Singapore’s S$260,000 Toyotas fuel angst over widening wealth gap

SINGAPORE: For most of her life, Sabrina Vu had a car, even though she cannot drive far in her native Singapore, a city-state about a quarter of the size of Rhode Island.

But when she went to the showroom for the first time in six years and realised she’d have to shell out the price of an Aston Martin in most countries for a Toyota in the Asian financial hub, she thought again.

“When we went into the Toyota dealership, they were asking S$260,000 (RM918,000) for a hybrid,” she said, giving the price for the car and the permit that is necessary to drive it in Singapore. “I mean, it’s not even a luxury car,” said the communications manager, 35.

Singapore’s vehicle ownership cost – already a global outlier – remains not far from a record high, as the government’s zero-growth approach to registering new cars collided with demand from the island state’s burgeoning rich.

The price of the vehicle includes the cost of a Certificate of Entitlement (COE) – a permit granting the right to own and use a car in Singapore for 10 years. The COE rate is set at an auction every two weeks and has almost quadrupled in three years to reach S$150,000 in October for cars with engines larger than 1.6 litres.

COE prices cooled off recently after the government increased the number of permits for sale, but they remain vulnerable to sudden spikes. On Jan 17, the premium surged 32 per cent to S$112,000 for larger cars in the busy period before the Chinese New Year.

That’s adding to a broader debate around elevated rents, inflation, and an influx of wealthy foreigners in recent years.

Singapore’s high living cost is by far the most important issue facing the city-state, according to a survey of residents published in October. The government’s handling of the wealth gap and the price of cars are among the issues they were most dissatisfied with, according to the survey.

Marina Bay, Singapore
Wealth gap

“COE prices, like many other things actually, emphasise the wealth gap in Singapore,” said Victor Kwan, a senior lecturer at the Singapore University of Social Sciences. “If it continues to go up, there will be growing frustration.”

The island state is the world’s priciest place to own some of the most popular cars, according to cost-of-living data from Numbeo, an online database.

What’s more, COEs are unlikely to come down significantly due to constant demand, said Vinod Cherumadathil, the managing director of Sgcarmart, a local online car marketplace owned by the financial arm of Toyota Motor.

Still, driving in Singapore was never meant to be cheap. Since 1990, the government has controlled the number of cars on the road and in 2018, adopted a zero-growth policy for the vehicle population.

For most people, it’s also not essential. The city-state has excellent public transport links by bus and subway. The proportion of car-owning resident households has fallen from 40 per cent in 2013 to about one-third in recent years. But owning a car is still seen as a symbol of wealth that many strive toward.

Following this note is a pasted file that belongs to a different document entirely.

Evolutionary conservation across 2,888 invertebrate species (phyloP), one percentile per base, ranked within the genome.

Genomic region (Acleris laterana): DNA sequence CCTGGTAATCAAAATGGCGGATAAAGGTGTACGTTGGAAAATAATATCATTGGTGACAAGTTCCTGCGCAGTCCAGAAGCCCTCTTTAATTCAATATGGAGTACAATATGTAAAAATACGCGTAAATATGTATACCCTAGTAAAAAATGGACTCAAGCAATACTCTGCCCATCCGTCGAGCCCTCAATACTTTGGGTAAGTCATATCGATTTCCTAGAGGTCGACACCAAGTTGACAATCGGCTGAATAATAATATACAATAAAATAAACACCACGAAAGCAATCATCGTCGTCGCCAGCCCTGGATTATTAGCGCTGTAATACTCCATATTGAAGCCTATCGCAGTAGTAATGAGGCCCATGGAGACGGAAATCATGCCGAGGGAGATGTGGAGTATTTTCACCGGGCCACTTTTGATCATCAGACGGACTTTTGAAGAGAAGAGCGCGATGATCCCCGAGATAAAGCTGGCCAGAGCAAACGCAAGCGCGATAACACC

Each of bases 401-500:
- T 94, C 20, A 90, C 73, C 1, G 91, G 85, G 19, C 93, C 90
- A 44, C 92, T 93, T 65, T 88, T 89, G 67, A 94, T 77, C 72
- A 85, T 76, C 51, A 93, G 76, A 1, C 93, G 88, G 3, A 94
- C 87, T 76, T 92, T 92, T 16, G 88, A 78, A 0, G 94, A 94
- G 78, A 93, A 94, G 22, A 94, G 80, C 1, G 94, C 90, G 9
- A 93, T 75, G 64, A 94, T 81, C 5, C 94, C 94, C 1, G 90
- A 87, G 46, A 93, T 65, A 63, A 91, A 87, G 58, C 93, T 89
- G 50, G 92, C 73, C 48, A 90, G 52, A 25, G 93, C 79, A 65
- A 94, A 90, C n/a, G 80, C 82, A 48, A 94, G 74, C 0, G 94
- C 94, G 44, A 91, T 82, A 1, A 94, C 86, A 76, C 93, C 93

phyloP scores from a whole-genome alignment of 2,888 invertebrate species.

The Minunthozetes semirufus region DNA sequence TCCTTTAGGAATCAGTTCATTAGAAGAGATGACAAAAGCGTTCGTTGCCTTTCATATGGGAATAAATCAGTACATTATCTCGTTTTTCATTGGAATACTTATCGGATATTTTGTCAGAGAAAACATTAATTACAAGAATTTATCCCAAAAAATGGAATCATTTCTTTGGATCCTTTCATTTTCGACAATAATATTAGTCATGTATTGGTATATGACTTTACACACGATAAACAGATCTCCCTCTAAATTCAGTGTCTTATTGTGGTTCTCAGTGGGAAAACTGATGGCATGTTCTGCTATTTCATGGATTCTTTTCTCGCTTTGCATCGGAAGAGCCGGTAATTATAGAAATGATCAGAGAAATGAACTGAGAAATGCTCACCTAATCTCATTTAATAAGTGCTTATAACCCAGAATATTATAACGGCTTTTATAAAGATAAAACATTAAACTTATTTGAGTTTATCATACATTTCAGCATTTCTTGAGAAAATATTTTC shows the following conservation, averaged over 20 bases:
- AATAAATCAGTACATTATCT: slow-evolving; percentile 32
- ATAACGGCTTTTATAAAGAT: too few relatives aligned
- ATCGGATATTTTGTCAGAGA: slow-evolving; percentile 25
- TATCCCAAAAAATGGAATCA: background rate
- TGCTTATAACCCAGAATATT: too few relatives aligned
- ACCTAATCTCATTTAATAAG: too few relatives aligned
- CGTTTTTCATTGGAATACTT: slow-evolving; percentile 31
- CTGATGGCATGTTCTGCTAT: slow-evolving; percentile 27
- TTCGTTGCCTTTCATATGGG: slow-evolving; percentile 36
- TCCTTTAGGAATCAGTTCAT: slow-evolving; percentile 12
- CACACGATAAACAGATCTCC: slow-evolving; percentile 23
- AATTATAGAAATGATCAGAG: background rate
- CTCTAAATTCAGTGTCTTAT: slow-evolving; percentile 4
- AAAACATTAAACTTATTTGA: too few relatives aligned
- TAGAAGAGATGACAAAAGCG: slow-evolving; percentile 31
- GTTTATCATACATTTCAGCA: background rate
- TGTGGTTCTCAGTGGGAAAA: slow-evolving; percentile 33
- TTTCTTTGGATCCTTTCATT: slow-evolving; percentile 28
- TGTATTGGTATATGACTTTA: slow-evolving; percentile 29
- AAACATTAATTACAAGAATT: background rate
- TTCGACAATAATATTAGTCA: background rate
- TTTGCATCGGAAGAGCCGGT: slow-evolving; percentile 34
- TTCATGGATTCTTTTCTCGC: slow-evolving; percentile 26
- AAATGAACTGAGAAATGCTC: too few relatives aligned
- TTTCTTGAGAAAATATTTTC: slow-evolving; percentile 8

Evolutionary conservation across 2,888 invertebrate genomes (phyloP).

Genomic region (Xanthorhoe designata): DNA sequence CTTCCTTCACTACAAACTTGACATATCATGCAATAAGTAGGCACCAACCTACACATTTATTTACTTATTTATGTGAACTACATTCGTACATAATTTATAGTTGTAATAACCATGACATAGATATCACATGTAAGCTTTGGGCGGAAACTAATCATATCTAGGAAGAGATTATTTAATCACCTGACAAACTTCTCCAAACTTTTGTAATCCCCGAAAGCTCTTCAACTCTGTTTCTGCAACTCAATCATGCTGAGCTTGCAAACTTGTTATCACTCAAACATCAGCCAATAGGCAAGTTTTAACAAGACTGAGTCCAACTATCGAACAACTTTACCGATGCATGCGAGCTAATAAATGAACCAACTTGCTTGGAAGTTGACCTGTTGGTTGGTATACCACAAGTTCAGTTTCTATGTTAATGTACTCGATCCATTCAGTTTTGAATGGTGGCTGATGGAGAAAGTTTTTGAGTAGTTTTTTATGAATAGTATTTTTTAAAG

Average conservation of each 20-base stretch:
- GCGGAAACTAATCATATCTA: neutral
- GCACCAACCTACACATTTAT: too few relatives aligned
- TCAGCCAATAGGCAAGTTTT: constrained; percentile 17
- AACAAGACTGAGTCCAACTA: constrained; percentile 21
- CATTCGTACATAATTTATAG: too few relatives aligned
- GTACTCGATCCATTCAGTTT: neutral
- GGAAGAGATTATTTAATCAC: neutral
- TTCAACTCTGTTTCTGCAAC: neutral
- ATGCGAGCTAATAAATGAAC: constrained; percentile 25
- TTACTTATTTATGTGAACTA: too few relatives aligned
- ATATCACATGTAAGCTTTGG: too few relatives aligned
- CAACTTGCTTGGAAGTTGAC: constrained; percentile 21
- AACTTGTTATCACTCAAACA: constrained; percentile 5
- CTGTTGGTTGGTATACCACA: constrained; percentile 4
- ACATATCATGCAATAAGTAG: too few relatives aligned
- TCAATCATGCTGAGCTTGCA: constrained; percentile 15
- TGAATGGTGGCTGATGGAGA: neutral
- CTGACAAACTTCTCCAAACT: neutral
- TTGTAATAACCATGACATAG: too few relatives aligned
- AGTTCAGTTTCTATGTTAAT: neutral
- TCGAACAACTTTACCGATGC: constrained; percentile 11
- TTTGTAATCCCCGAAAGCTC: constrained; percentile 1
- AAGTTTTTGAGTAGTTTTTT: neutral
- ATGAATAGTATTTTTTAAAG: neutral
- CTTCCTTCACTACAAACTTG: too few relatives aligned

“I know people who would eat less, eat cheaper, not go out as often to save up for a branded bag or a nice car, because it is almost like a status thing,” said Vu, the prospective buyer.

Net worth per adult rose 6.3 per cent in Singapore in 2022, giving the city-state more than 300,000 US dollar millionaires, according to UBS Group’s global wealth report.

Still, COE prices for small cars more than doubled between 2018 and 2023, while median monthly income rose just 2.4 per cent. A worker on a median salary of S$5,197 per month would need to spend about three years’ wages to buy a Toyota sedan.

In May, authorities committed to bringing forward 6,000 permits to cool the market, but that failed to arrest prices, prompting the minister in November to pledge to bring forward further the quota of permits to address a trough in supply.

The Ministry of Transport declined to comment in response to e-mailed questions from Bloomberg News concerning its views on the spike in COE prices and the question of affordability.

In a reply to questions in Parliament on Nov 6, then-acting Minister Chee Hong Tat said the ministry “understands the concerns of Singaporeans regarding high COE prices”.

A representative for Inchcape, a distributor for Toyota in Singapore, did not respond to e-mails from Bloomberg News seeking an interview.

For many Singaporeans, a car remains an important part of their lifestyle.

At the Singapore Motorshow earlier this month, Abu Bakar Isnin, 64, was mulling buying a new vehicle despite a new COE permit costing about twice the price of his nearly expired one.

“It’s not a luxury, it’s a necessity,” said Abu Bakar, who plans to drive his grandchildren around after retiring from his job as a manager.

“People buy cars because it’s necessary to bring your family around, your own family comes first.”
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